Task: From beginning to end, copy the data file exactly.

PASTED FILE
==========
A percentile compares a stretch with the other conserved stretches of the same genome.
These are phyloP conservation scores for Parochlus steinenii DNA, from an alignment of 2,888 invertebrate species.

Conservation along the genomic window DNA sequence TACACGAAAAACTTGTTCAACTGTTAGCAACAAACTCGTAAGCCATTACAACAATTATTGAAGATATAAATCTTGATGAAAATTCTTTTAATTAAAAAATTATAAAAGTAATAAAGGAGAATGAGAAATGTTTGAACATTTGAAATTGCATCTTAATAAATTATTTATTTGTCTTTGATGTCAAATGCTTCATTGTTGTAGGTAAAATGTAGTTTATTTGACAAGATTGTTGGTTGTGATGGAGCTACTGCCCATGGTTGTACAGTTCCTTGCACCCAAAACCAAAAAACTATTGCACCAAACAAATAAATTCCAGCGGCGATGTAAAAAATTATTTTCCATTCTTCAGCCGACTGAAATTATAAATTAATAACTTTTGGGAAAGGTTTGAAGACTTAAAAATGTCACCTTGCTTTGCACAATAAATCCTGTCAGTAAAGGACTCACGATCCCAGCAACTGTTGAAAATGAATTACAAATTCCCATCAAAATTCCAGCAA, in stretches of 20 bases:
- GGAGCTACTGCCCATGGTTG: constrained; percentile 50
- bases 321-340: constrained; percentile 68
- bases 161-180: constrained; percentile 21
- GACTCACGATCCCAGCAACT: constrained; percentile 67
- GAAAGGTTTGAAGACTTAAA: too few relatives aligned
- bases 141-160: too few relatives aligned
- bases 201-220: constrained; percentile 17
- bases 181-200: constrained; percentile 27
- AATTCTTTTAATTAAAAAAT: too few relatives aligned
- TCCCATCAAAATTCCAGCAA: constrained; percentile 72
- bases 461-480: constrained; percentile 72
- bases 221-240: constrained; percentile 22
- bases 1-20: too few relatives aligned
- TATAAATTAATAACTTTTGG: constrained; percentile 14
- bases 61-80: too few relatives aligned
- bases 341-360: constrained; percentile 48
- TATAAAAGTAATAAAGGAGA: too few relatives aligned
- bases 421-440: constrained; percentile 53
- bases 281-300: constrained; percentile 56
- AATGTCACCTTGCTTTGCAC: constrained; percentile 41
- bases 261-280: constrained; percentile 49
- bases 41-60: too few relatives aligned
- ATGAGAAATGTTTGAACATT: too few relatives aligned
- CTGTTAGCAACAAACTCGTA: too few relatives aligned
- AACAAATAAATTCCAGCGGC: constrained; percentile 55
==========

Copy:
A percentile compares a stretch with the other conserved stretches of the same genome.
These are phyloP conservation scores for Parochlus steinenii DNA, from an alignment of 2,888 invertebrate species.

Conservation along the genomic window DNA sequence TACACGAAAAACTTGTTCAACTGTTAGCAACAAACTCGTAAGCCATTACAACAATTATTGAAGATATAAATCTTGATGAAAATTCTTTTAATTAAAAAATTATAAAAGTAATAAAGGAGAATGAGAAATGTTTGAACATTTGAAATTGCATCTTAATAAATTATTTATTTGTCTTTGATGTCAAATGCTTCATTGTTGTAGGTAAAATGTAGTTTATTTGACAAGATTGTTGGTTGTGATGGAGCTACTGCCCATGGTTGTACAGTTCCTTGCACCCAAAACCAAAAAACTATTGCACCAAACAAATAAATTCCAGCGGCGATGTAAAAAATTATTTTCCATTCTTCAGCCGACTGAAATTATAAATTAATAACTTTTGGGAAAGGTTTGAAGACTTAAAAATGTCACCTTGCTTTGCACAATAAATCCTGTCAGTAAAGGACTCACGATCCCAGCAACTGTTGAAAATGAATTACAAATTCCCATCAAAATTCCAGCAA, in stretches of 20 bases:
- GGAGCTACTGCCCATGGTTG: constrained; percentile 50
- bases 321-340: constrained; percentile 68
- bases 161-180: constrained; percentile 21
- GACTCACGATCCCAGCAACT: constrained; percentile 67
- GAAAGGTTTGAAGACTTAAA: too few relatives aligned
- bases 141-160: too few relatives aligned
- bases 201-220: constrained; percentile 17
- bases 181-200: constrained; percentile 27
- AATTCTTTTAATTAAAAAAT: too few relatives aligned
- TCCCATCAAAATTCCAGCAA: constrained; percentile 72
- bases 461-480: constrained; percentile 72
- bases 221-240: constrained; percentile 22
- bases 1-20: too few relatives aligned
- TATAAATTAATAACTTTTGG: constrained; percentile 14
- bases 61-80: too few relatives aligned
- bases 341-360: constrained; percentile 48
- TATAAAAGTAATAAAGGAGA: too few relatives aligned
- bases 421-440: constrained; percentile 53
- bases 281-300: constrained; percentile 56
- AATGTCACCTTGCTTTGCAC: constrained; percentile 41
- bases 261-280: constrained; percentile 49
- bases 41-60: too few relatives aligned
- ATGAGAAATGTTTGAACATT: too few relatives aligned
- CTGTTAGCAACAAACTCGTA: too few relatives aligned
- AACAAATAAATTCCAGCGGC: constrained; percentile 55